David Cameron last night dismissed calls for a Royal Commission into drugs policy - and insisted the Government would not go soft on banned substances.
A report by MPs published yesterday called on ministers to consider adopting the Portuguese system, under which possession of small amounts of drugs - even Class As such as heroin and cocaine - is not a criminal offence.
Instead users can be handed a spot fine or have their passport taken away, and addicts are encouraged to seek treatment.
But the Prime Minister, speaking on a visit to Cambridge said: ‘I don’t support decriminalisation. We have a policy which actually is working in Britain.
‘Drugs use is coming down, the emphasis on treatment is absolutely right, and we need to continue with that to make sure we can really make a difference. Also, we need to do more to keep drugs out of our prisons.
‘These are the Government’s priorities and I think we should continue with that rather than have some very, very long-term Royal Commission.’
MPs on the Home Affairs Committee travelled to Portugal and said they were ‘impressed’ by its system of giving users civil penalties for up to two grams of cocaine and 25g of cannabis.
They said: ‘It had clearly reduced public concern about drug use in that country, and was supported by all political parties and the police.’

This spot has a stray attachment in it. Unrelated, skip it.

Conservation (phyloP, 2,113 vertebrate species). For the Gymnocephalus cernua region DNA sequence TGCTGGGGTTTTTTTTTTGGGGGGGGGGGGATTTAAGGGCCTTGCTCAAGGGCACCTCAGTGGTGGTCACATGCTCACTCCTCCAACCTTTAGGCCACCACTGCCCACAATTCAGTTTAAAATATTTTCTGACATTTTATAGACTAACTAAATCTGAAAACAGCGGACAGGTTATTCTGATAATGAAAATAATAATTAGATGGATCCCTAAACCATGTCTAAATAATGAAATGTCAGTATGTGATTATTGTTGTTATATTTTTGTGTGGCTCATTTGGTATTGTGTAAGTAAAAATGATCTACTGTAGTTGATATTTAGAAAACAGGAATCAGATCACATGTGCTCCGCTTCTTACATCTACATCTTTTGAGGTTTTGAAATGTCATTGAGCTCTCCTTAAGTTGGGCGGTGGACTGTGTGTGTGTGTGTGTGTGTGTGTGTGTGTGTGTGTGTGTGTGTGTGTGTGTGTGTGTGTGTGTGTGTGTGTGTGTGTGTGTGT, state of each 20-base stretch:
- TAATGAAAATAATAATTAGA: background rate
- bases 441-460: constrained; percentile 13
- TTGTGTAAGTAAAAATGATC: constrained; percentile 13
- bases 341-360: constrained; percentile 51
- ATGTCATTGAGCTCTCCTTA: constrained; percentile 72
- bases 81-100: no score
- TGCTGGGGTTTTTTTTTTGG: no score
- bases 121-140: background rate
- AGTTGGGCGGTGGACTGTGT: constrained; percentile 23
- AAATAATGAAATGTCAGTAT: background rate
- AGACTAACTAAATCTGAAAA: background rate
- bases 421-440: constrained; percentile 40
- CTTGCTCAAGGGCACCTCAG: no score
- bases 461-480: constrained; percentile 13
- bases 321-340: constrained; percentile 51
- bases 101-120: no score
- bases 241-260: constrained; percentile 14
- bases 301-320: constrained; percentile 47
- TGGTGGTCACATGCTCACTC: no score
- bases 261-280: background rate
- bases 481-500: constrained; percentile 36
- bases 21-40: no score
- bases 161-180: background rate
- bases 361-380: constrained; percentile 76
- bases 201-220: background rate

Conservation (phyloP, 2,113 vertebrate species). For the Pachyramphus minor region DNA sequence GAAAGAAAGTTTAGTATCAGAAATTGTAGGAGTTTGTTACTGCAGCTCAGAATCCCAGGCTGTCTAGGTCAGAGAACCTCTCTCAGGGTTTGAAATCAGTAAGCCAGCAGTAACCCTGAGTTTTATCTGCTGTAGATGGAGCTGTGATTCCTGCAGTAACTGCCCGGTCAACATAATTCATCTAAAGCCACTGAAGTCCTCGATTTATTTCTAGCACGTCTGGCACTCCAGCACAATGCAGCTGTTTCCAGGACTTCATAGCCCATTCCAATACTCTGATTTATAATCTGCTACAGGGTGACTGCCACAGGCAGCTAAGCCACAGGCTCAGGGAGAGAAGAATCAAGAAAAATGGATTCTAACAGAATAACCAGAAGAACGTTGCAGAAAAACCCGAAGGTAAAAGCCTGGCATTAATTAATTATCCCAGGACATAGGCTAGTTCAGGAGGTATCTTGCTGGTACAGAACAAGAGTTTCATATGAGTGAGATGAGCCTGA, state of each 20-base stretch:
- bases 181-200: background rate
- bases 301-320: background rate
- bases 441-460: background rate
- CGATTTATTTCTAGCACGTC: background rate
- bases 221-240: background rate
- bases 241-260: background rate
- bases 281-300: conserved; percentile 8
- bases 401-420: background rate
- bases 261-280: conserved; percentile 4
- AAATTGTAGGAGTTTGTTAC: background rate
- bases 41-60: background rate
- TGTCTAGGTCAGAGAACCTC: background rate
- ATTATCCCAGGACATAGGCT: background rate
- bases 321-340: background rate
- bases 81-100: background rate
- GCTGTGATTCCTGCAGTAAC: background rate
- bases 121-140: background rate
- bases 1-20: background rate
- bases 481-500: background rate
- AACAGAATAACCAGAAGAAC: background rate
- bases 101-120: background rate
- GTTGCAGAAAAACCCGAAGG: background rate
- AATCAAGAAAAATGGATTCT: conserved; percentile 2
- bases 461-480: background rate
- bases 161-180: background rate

‘Although it is not certain that the Portuguese experience could be replicated in the UK, given societal differences, we believe this is a model that merits significantly closer consideration.’
Mr Cameron’s comments were in stark contrast to his drugs minister, Jeremy Browne, who yesterday said ministers were ‘open minded’ about what to do about drugs.
The Liberal Democrat Home Office minister told the Today programme the Government was ‘open to new ways of thinking’.
He said: ‘We are open-minded, we think it’s a decent, thoughtful, balanced report. We will consider it carefully.
Mr Browne refused to criticise the report, and said a Royal Commission was not the answer ‘at this time’
He said: ‘The Home Secretary has said she doesn’t think the Royal Commission is the answer at this time, but we are open to new ideas and evidence-based research to carry on reducing the harm caused by drugs in this country.”
The report also urged the Government to conduct detailed studies of how the law operates in two U.S. states - Washington and Colorado - where cannabis is being legalised.
It pointed to the lives lost to drugs violence and organised crime in Latin America as a reason why Britain and other countries should change the law.
The report also called for cannabis to be downgraded from Class B to C - lowering the criminal penalties for possession and dealing. And it said cannabis warnings should not appear on criminal record checks.
But anti-drugs campaigners warned legalising would lead to a drugs ‘free-for-all’ and send the message that taking drugs was safe.
Illegal drug use in England and Wales is at its lowest level for more than a decade. But at the same time, many drug users have switched to so-called legal highs which are emerging at a rate of one a week.